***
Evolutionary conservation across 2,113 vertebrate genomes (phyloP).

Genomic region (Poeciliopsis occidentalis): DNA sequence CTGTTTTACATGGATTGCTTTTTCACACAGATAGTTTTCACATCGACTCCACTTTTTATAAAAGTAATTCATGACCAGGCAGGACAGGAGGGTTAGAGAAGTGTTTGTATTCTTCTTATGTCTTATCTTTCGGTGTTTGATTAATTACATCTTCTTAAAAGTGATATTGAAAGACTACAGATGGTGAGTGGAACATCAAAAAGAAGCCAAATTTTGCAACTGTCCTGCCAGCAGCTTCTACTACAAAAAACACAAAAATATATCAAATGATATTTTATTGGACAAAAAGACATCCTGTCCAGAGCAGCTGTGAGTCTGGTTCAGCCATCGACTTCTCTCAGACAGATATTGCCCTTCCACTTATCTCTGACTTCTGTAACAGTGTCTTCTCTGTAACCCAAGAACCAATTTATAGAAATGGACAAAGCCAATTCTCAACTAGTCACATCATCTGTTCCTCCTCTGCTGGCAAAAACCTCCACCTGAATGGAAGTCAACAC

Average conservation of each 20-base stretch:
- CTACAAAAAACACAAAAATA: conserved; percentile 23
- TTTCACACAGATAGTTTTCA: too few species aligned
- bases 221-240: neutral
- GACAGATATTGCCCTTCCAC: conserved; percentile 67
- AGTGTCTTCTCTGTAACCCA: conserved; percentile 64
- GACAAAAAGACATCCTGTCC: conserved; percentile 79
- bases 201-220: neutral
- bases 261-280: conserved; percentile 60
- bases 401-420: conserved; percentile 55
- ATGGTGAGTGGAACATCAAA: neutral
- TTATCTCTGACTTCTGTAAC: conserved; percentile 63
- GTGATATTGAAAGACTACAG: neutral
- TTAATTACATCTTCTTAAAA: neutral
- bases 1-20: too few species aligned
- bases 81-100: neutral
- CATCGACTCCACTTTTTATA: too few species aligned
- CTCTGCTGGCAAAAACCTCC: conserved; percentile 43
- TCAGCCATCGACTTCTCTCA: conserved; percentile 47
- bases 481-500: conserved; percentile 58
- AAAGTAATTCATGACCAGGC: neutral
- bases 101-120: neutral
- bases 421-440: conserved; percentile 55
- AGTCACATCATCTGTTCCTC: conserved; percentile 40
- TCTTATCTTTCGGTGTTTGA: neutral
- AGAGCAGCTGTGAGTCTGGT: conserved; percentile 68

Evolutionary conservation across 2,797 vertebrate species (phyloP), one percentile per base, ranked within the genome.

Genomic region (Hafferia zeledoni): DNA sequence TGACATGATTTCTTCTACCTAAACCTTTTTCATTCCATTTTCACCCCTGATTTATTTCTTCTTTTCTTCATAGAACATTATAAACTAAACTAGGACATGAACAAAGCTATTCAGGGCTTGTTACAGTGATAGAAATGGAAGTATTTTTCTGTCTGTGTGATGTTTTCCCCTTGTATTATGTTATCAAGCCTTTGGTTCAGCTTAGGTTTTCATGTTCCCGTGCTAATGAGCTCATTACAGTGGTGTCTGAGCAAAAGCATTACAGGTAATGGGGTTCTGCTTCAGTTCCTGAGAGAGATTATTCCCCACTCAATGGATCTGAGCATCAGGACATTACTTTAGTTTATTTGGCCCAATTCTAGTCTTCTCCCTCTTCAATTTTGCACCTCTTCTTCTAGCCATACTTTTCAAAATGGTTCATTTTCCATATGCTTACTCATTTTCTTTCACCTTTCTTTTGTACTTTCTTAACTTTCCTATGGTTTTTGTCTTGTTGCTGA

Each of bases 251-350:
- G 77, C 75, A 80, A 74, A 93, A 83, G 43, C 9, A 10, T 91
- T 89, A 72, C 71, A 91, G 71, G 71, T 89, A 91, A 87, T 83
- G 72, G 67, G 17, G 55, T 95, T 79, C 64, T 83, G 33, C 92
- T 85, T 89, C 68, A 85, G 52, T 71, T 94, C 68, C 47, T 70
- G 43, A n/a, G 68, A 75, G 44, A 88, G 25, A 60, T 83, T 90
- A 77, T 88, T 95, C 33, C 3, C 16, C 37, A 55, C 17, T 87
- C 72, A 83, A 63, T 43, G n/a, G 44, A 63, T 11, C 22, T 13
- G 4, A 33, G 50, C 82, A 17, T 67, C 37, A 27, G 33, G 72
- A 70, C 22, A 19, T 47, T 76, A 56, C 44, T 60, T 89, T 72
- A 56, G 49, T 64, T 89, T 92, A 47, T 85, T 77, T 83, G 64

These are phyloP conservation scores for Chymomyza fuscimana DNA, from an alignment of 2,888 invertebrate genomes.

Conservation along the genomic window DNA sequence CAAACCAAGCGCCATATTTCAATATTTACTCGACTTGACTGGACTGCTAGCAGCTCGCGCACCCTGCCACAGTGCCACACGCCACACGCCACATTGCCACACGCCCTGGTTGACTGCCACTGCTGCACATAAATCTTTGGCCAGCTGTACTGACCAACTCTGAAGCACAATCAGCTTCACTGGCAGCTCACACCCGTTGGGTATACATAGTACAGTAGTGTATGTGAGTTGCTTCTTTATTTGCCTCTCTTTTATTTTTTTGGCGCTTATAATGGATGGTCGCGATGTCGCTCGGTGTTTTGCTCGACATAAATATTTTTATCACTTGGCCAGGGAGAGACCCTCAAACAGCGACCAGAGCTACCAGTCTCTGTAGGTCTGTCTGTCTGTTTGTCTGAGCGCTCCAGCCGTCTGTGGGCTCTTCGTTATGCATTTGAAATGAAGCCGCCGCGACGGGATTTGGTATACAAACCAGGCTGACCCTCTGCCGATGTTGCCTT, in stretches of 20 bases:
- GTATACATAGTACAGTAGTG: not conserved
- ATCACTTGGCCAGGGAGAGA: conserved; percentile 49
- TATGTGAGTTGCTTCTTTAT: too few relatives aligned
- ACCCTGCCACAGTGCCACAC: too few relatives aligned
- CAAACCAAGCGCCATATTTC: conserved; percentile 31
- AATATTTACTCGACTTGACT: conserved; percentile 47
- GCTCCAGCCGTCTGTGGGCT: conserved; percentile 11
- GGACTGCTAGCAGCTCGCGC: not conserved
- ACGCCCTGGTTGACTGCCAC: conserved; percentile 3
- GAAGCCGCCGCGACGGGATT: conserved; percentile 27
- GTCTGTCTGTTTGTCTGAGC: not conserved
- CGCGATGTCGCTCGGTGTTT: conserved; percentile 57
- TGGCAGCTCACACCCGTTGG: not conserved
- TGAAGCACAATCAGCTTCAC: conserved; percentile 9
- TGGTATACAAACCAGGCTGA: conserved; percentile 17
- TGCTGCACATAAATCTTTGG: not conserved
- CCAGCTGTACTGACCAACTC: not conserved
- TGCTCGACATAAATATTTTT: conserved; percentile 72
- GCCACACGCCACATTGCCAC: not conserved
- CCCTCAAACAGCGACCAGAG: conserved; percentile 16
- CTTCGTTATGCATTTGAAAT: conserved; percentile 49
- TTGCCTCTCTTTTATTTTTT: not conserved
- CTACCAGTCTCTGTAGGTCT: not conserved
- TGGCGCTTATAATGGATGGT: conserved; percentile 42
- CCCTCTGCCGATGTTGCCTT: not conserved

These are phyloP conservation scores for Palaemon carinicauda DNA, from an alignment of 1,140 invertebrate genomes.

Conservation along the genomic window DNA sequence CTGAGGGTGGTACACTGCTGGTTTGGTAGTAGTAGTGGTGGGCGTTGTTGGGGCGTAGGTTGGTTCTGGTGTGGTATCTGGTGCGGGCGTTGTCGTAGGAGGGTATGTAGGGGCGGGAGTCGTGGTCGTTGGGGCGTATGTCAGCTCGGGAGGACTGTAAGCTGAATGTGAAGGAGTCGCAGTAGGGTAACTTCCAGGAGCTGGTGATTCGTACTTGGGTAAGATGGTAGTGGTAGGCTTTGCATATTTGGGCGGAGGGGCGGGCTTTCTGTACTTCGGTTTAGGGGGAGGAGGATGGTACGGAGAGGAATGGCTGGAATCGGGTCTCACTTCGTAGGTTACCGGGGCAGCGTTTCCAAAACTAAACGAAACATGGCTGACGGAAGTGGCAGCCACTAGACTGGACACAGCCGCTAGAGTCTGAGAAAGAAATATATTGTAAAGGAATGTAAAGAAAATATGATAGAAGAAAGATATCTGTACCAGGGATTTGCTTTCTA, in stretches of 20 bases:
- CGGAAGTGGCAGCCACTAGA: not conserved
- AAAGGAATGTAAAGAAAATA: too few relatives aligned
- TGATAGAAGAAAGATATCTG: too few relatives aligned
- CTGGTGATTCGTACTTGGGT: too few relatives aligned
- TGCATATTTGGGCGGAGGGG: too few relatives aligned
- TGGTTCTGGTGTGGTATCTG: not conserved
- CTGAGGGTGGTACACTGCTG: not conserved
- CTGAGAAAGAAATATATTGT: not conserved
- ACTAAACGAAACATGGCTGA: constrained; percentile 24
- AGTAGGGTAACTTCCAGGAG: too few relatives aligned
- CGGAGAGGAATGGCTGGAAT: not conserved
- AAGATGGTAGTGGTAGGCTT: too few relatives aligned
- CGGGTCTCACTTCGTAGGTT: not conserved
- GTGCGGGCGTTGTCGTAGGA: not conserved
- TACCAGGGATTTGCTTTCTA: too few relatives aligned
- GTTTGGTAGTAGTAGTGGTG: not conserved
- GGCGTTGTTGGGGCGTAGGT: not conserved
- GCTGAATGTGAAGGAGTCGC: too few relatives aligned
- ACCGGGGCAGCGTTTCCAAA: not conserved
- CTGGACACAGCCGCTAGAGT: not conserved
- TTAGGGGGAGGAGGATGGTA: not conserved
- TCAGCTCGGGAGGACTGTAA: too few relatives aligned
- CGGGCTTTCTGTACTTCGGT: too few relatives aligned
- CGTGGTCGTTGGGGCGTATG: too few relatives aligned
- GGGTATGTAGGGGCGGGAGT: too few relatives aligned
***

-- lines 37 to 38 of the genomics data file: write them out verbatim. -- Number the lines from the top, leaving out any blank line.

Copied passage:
- A 77, T 88, T 95, C 33, C 3, C 16, C 37, A 55, C 17, T 87
- C 72, A 83, A 63, T 43, G n/a, G 44, A 63, T 11, C 22, T 13